explaining, among other things, their power source, operation, and mechanics.
Accordingly, disclosure of the differences between the 1993 and 1995 CO detectors could not have significantly altered the information available to potential investors, and thus the omission was immaterial as a matter of law.
B. Statements Made at the "Road Shows"
Plaintiffs also claim that the Underwriter defendants made material misrepresentations during the "road shows" when they estimated the Company's earnings per share for the fiscal year ending June 30, 1996.
Plaintiffs concede, however, that the projections at the road shows were merely estimates of future performance made 18 months in advance. Accordingly, such estimates were not guarantees and therefore cannot be considered materially misleading. Kowal v. MCI Communications Corp., 305 U.S. App. D.C. 60, 16 F.3d 1271, 1276-77 (D.C. Cir. 1994); Krim v. BancTexas Group, Inc., 989 F.2d 1435, 1446 (5th Cir. 1993); Friedman v. Mohasco Corp., 929 F.2d 77, 78-79 (2d Cir. 1991) (finding that documents projecting market value represented opinions, not guarantees).
Additionally, plaintiffs cannot now complain about road shows statements that were subsequently contradicted by specific disclosures in the Prospectus -- which any plaintiff, regardless of his or her level of sophistication, could have read. See Olkey, 98 F.3d at 9 (finding that representations made at road shows were immaterial "since they are contradicted by plain and prominently displayed language in the prospectuses.").
Accordingly, defendants' statements at the road shows cannot constitute securities laws violations.
IV. RULE 9(b)
Even if plaintiffs had stated claims upon which relief could be granted under §§ 11 or 12(2), this Court would dismiss the Complaint, pursuant to Federal Rule of Civil Procedure 9(b), for failure to plead fraud or mistake with particularity. Fed.R.Civ.P. 9(b); accord Shields v. Citytrust Bancorp, Inc., 25 F.3d 1124, 1127 (2d Cir. 1994).
While fraud is not an element of §§ 11 or Section 12(2) claims, plaintiffs nonetheless have alleged fraudulent intent. They now ask the Court not to apply Rule 9(b) to their claims.
To the contrary, it seems only fair that if plaintiffs have plead fraud, they must comply with the requirements of Rule 9(b). See Fed.R.Civ.P. 9(b) (applying to "all" averments of fraud); Melder v. Morris, 27 F.3d 1097, 1100 n.6 (5th Cir. 1994) (holding that Rule 9(b) applies when §§ 11 and 12(2) claims are grounded in fraud rather then in negligence); Geiger v. Solomon-Page Group, 933 F. Supp. 1180, 1189 (S.D.N.Y. 1996) (same).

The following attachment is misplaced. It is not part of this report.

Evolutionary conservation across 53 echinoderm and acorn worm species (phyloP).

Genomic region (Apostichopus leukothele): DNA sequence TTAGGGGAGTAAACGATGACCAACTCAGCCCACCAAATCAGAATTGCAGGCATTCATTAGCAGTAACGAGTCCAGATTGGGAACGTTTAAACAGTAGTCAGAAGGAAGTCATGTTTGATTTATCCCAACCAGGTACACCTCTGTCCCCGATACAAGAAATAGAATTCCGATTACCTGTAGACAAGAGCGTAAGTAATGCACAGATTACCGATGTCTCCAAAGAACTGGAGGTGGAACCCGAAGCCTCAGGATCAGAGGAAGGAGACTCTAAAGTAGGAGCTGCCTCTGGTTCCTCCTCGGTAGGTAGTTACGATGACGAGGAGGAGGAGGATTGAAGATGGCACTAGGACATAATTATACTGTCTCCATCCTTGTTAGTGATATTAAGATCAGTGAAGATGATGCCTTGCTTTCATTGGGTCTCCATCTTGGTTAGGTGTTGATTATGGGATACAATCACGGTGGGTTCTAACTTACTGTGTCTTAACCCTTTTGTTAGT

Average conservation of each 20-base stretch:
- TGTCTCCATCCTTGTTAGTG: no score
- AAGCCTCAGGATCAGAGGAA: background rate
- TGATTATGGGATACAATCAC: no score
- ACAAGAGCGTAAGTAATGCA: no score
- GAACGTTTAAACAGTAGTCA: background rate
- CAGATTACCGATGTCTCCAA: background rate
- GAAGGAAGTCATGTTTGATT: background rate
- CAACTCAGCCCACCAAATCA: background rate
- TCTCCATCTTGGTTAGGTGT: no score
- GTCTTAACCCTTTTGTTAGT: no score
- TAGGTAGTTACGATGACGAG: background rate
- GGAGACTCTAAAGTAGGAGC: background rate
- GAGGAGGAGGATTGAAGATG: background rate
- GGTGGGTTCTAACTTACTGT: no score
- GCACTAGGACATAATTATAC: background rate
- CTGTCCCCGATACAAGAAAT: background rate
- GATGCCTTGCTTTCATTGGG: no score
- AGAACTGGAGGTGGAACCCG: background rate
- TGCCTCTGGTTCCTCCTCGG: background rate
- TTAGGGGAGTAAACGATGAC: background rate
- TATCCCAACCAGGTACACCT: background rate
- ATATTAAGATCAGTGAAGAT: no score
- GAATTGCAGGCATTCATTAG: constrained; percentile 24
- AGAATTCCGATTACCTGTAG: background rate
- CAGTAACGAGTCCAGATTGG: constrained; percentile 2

Applying Rule 9(b), the Court finds that the Complaint fails to comply with its heightened pleading requirements. With regard to the challenged statements made at the "road shows," for example, plaintiffs fail to provide fundamental details of the presentations; the Complaint does not even allege who made the challenged statements. Nor does the Complaint contain any facts averring that the Underwriter defendants knew, could, or should have known that the allegedly fraudulent statements in the Prospectus were misleading when made. See In re Burlington Coat Factory Sec. Litig., 114 F.3d at 1421 (Rule 9(b) requires plaintiff to plead knowledge of falsity by person who made allegedly false representation).
Accordingly, the Court finds that the Complaint does not comply with the requirements of Rule 9(b). See McLaughlin v. Anderson, 962 F.2d 187, 191 (2d Cir. 1992); Cosmas v. Hassett, 886 F.2d 8, 11 (2d Cir. 1989).
V. PLAINTIFFS' APPLICATION TO REPLEAD
Although plaintiffs have sought leave to replead and it is the "usual practice upon granting a motion to dismiss to allow leave to replead," Cortec Indus., Inc. v. Sum Holding L.P., 949 F.2d 42, 48 (2d Cir. 1991) (citations omitted), plaintiffs have not indicated what amendments they would make in order to sufficiently allege facts to state a claim upon which relief can be granted.
Accordingly, the Court reserves ruling on plaintiffs' application to replead and grants plaintiffs one month from the date of this Memorandum & Order to submit a "Proposed Amended Consolidated and Supplemental Class Action Complaint."
For the foregoing reasons, defendants motion to dismiss plaintiffs' Complaint is granted.
If plaintiffs submit a "Proposed Amended Consolidated and Supplemental Class Action Complaint" within one month from the date of this Memorandum & Order, plaintiffs shall also submit a brief of not more than 10 pages in length supporting their request to amend. Opposition papers, no longer than 10 pages each, shall be due two weeks later. Plaintiffs may submit reply papers, limited to five pages, within five days.
BARBARA S. JONES
UNITED STATES DISTRICT JUDGE
White Plains, New York